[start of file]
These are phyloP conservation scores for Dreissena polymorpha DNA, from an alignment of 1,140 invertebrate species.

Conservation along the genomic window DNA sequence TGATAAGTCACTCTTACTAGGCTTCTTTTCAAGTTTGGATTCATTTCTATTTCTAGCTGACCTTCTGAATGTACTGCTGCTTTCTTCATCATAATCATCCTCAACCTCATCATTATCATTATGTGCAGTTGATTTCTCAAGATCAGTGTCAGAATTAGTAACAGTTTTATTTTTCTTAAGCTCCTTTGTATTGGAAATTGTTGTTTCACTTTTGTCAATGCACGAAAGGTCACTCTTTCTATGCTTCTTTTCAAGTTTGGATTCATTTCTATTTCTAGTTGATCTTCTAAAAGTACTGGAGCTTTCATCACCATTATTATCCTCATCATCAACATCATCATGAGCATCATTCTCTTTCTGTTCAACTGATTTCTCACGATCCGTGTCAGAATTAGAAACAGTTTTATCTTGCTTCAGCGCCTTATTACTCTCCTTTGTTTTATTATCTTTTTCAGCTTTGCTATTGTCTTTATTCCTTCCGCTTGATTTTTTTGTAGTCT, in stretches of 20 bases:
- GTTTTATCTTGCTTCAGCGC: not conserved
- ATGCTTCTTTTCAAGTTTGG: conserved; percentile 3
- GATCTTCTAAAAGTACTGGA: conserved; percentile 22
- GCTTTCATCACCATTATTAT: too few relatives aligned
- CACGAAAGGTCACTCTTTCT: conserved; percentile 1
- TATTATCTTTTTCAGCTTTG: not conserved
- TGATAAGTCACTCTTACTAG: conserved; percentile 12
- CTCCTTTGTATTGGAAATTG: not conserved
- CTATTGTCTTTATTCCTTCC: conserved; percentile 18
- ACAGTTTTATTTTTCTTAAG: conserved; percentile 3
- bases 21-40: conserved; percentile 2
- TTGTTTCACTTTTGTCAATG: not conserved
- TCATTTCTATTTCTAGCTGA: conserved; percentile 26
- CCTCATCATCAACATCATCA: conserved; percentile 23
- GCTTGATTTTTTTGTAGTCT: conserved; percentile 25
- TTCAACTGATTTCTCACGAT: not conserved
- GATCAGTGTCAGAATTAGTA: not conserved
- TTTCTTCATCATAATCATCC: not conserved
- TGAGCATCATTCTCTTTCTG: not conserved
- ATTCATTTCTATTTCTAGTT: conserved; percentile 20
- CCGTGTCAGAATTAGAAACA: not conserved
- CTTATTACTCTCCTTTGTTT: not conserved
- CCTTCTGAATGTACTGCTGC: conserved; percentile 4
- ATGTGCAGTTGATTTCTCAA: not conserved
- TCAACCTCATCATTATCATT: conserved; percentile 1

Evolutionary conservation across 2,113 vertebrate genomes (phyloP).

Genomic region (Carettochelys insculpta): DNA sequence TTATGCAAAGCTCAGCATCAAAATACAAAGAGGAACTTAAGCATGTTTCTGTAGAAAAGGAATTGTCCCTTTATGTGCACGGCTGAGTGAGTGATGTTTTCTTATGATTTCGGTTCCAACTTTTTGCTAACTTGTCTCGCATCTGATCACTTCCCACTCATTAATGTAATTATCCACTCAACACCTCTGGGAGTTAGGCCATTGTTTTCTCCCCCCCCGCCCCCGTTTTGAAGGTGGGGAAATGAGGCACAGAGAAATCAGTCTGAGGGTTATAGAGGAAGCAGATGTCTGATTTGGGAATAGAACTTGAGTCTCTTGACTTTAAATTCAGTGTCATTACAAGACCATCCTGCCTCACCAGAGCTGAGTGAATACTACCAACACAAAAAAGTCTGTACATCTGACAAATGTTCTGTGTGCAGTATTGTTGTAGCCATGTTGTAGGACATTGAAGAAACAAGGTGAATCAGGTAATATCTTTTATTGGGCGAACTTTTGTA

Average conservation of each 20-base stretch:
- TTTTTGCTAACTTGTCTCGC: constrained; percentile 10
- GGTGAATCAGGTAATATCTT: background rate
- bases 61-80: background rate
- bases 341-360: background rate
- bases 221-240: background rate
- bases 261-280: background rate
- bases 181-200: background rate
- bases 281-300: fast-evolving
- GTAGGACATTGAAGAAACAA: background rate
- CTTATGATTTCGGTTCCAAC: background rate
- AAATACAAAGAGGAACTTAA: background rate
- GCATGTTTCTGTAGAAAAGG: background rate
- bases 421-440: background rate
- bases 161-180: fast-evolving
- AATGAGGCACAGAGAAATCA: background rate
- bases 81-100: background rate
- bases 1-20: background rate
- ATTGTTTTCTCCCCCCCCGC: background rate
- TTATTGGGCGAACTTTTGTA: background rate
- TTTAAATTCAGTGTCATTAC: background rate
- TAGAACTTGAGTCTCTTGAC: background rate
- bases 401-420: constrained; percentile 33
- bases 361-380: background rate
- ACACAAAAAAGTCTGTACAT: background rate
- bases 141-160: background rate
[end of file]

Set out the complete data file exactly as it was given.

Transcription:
These are phyloP conservation scores for Dreissena polymorpha DNA, from an alignment of 1,140 invertebrate species.

Conservation along the genomic window DNA sequence TGATAAGTCACTCTTACTAGGCTTCTTTTCAAGTTTGGATTCATTTCTATTTCTAGCTGACCTTCTGAATGTACTGCTGCTTTCTTCATCATAATCATCCTCAACCTCATCATTATCATTATGTGCAGTTGATTTCTCAAGATCAGTGTCAGAATTAGTAACAGTTTTATTTTTCTTAAGCTCCTTTGTATTGGAAATTGTTGTTTCACTTTTGTCAATGCACGAAAGGTCACTCTTTCTATGCTTCTTTTCAAGTTTGGATTCATTTCTATTTCTAGTTGATCTTCTAAAAGTACTGGAGCTTTCATCACCATTATTATCCTCATCATCAACATCATCATGAGCATCATTCTCTTTCTGTTCAACTGATTTCTCACGATCCGTGTCAGAATTAGAAACAGTTTTATCTTGCTTCAGCGCCTTATTACTCTCCTTTGTTTTATTATCTTTTTCAGCTTTGCTATTGTCTTTATTCCTTCCGCTTGATTTTTTTGTAGTCT, in stretches of 20 bases:
- GTTTTATCTTGCTTCAGCGC: not conserved
- ATGCTTCTTTTCAAGTTTGG: conserved; percentile 3
- GATCTTCTAAAAGTACTGGA: conserved; percentile 22
- GCTTTCATCACCATTATTAT: too few relatives aligned
- CACGAAAGGTCACTCTTTCT: conserved; percentile 1
- TATTATCTTTTTCAGCTTTG: not conserved
- TGATAAGTCACTCTTACTAG: conserved; percentile 12
- CTCCTTTGTATTGGAAATTG: not conserved
- CTATTGTCTTTATTCCTTCC: conserved; percentile 18
- ACAGTTTTATTTTTCTTAAG: conserved; percentile 3
- bases 21-40: conserved; percentile 2
- TTGTTTCACTTTTGTCAATG: not conserved
- TCATTTCTATTTCTAGCTGA: conserved; percentile 26
- CCTCATCATCAACATCATCA: conserved; percentile 23
- GCTTGATTTTTTTGTAGTCT: conserved; percentile 25
- TTCAACTGATTTCTCACGAT: not conserved
- GATCAGTGTCAGAATTAGTA: not conserved
- TTTCTTCATCATAATCATCC: not conserved
- TGAGCATCATTCTCTTTCTG: not conserved
- ATTCATTTCTATTTCTAGTT: conserved; percentile 20
- CCGTGTCAGAATTAGAAACA: not conserved
- CTTATTACTCTCCTTTGTTT: not conserved
- CCTTCTGAATGTACTGCTGC: conserved; percentile 4
- ATGTGCAGTTGATTTCTCAA: not conserved
- TCAACCTCATCATTATCATT: conserved; percentile 1

Evolutionary conservation across 2,113 vertebrate genomes (phyloP).

Genomic region (Carettochelys insculpta): DNA sequence TTATGCAAAGCTCAGCATCAAAATACAAAGAGGAACTTAAGCATGTTTCTGTAGAAAAGGAATTGTCCCTTTATGTGCACGGCTGAGTGAGTGATGTTTTCTTATGATTTCGGTTCCAACTTTTTGCTAACTTGTCTCGCATCTGATCACTTCCCACTCATTAATGTAATTATCCACTCAACACCTCTGGGAGTTAGGCCATTGTTTTCTCCCCCCCCGCCCCCGTTTTGAAGGTGGGGAAATGAGGCACAGAGAAATCAGTCTGAGGGTTATAGAGGAAGCAGATGTCTGATTTGGGAATAGAACTTGAGTCTCTTGACTTTAAATTCAGTGTCATTACAAGACCATCCTGCCTCACCAGAGCTGAGTGAATACTACCAACACAAAAAAGTCTGTACATCTGACAAATGTTCTGTGTGCAGTATTGTTGTAGCCATGTTGTAGGACATTGAAGAAACAAGGTGAATCAGGTAATATCTTTTATTGGGCGAACTTTTGTA

Average conservation of each 20-base stretch:
- TTTTTGCTAACTTGTCTCGC: constrained; percentile 10
- GGTGAATCAGGTAATATCTT: background rate
- bases 61-80: background rate
- bases 341-360: background rate
- bases 221-240: background rate
- bases 261-280: background rate
- bases 181-200: background rate
- bases 281-300: fast-evolving
- GTAGGACATTGAAGAAACAA: background rate
- CTTATGATTTCGGTTCCAAC: background rate
- AAATACAAAGAGGAACTTAA: background rate
- GCATGTTTCTGTAGAAAAGG: background rate
- bases 421-440: background rate
- bases 161-180: fast-evolving
- AATGAGGCACAGAGAAATCA: background rate
- bases 81-100: background rate
- bases 1-20: background rate
- ATTGTTTTCTCCCCCCCCGC: background rate
- TTATTGGGCGAACTTTTGTA: background rate
- TTTAAATTCAGTGTCATTAC: background rate
- TAGAACTTGAGTCTCTTGAC: background rate
- bases 401-420: constrained; percentile 33
- bases 361-380: background rate
- ACACAAAAAAGTCTGTACAT: background rate
- bases 141-160: background rate